Inequality is at the core of our work at the Effective States and Inclusive Development Research Centre (ESID): our entire analytical framework rests on the idea that there are powerful groups and individuals – elites – who influence or make policy with the intended or unintended effect of perpetuating privilege. We ask why these actors behave the way they do, what kind of institutions they support, and what policies – if any – would encourage them to build less unequal societies. Our intent is certainly noble, and our focus on inequality aims to produce research that leads to a better world. But the profound irony in our work is that we ourselves belong to a small intellectual and policy elite, and I wonder whether we should match our fight against global inequality with a more intimate reaction against the unequal nature of our voice in this conversation.
Inequality in research
Consider the following:
- Research costs money; fieldwork in developing countries even more so. Consequently, many of the most reputed departments and academics in inequality debates are based in wealthy countries.
- Access to research funding relies on reputation. Almost inevitably this means publications in pay-walled peer-reviewed journals which are often too expensive for Southern researchers.
- Access to publications depends heavily on training and methodological standards. By and large in the social sciences these standards are developed by and policed from Northern academic instutions.
At ESID we strive to minimize the negative impact of these barriers by working with Southern partners who receive funding, capacity-building support, and a platform for raising the profile among Northern academics. Still, inevitably the money flows from Manchester to Accra and Dhaka, not the other way around. And despite our best efforts, Northern male researchers are still the noisy core of the who’s who of inequality and development research (think of a decade worth of controversy between two middle-aged white guys named Jeffrey and Bill, both from elite universities in the same city!).
Inequality in impact and research uptake
These are murkier waters, but bear with me:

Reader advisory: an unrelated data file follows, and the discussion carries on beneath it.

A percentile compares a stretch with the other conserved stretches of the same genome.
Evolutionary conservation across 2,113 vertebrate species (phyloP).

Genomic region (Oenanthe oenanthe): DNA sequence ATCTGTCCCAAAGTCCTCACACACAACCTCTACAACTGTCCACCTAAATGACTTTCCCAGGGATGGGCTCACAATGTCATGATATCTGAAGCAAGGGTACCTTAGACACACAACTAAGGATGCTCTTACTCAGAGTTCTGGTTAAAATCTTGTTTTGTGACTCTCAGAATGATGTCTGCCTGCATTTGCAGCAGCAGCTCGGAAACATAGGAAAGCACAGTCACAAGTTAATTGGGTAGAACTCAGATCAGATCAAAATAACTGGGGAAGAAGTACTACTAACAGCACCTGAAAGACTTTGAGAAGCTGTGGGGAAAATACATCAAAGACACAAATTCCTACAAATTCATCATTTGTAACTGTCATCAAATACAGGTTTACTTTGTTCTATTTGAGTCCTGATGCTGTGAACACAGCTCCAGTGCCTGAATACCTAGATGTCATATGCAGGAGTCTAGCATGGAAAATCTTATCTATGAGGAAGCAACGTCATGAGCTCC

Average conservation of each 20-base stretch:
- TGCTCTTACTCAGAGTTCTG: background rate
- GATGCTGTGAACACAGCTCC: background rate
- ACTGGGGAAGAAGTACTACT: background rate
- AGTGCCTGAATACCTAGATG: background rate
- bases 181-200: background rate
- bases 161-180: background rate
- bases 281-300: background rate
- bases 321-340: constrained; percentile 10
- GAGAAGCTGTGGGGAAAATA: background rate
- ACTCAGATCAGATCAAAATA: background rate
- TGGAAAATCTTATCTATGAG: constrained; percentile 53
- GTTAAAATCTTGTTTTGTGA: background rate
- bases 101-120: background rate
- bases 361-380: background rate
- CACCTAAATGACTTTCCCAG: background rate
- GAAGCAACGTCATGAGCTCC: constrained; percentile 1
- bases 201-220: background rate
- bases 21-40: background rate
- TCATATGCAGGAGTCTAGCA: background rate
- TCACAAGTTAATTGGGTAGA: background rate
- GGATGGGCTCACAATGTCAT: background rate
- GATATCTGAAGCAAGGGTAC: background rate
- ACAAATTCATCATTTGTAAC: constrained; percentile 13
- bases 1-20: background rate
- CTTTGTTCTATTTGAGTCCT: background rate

- One way to achieve policy impact is through reputation and a prominent research profile: see above.
- Another way is to participate in conferences and invitation-only events which tend to take place in Northern capitals and a few international hubs in the Global south. The costs of travel, accommodation and subsistence for these events are often prohibitive.
- Impact relies enormously on personal networks, on trust built between academics, consultants, and policy-makers. A trusted researcher – not necessarily a high-quality researcher – will have greater impact. Trust requires frequent contacts and opportunities for frank conversation: see above…
Inequality in policy advocacy
Now we get to the promotion of policies designed to overcome inequality:
- Advocacy is often carried out by a small group of elite researchers and technical experts within international development organizations, whether multilaterals like UNDP, government agencies like DFID, or NGOs like Save the Children.
- These organizations are staffed by an elite of development professionals who have become adept survivors of the aid and development ecosystem, often migrating between government, multilaterals, consultancy firms and academic departments in a semi-nomadic fashion.
- Access to this professional ecosystem requires a restricted educational and career profile that is determined and policed – you guessed it – by Northern-based or -staffed organizations.
Things are looking grim, right? Wait for the cherry on top of the cake:
Inequality in policy-making
At long last we get to policy-makers themselves, the ones for whose benefit research is produced and advocacy campaigns mounted. And the answer here is so evident it does not require any bullet points: in London as in Kampala, policy-makers often belong to the entrenched political-economic elites of their countries.
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There may be very good reasons for inequality in research and policy advocacy, chief among them a need for technical expertise that is expensive to acquire and hone. But start peeling the onion and you will find major social injustices suffered by millions being defined and diagnosed by a very select group of intellectual elites. There are of course many dedicated efforts to curtail the undue impact of Northern elites on inequality debates. But without social movements, advocacy networks and political organizations arising from the very communities where inequality is most deeply felt, we will be left with a small elite of high-minded experts who ponder the ills of the world from the comfort of Manchester, Harvard or Geneva.
In the market for inequality policies, we in the Northern elite continue to be policy-setters, while the very people we are trying to help remain policy-takers. That’s the great irony behind inequality: even the fight against it seems to be an elite affair.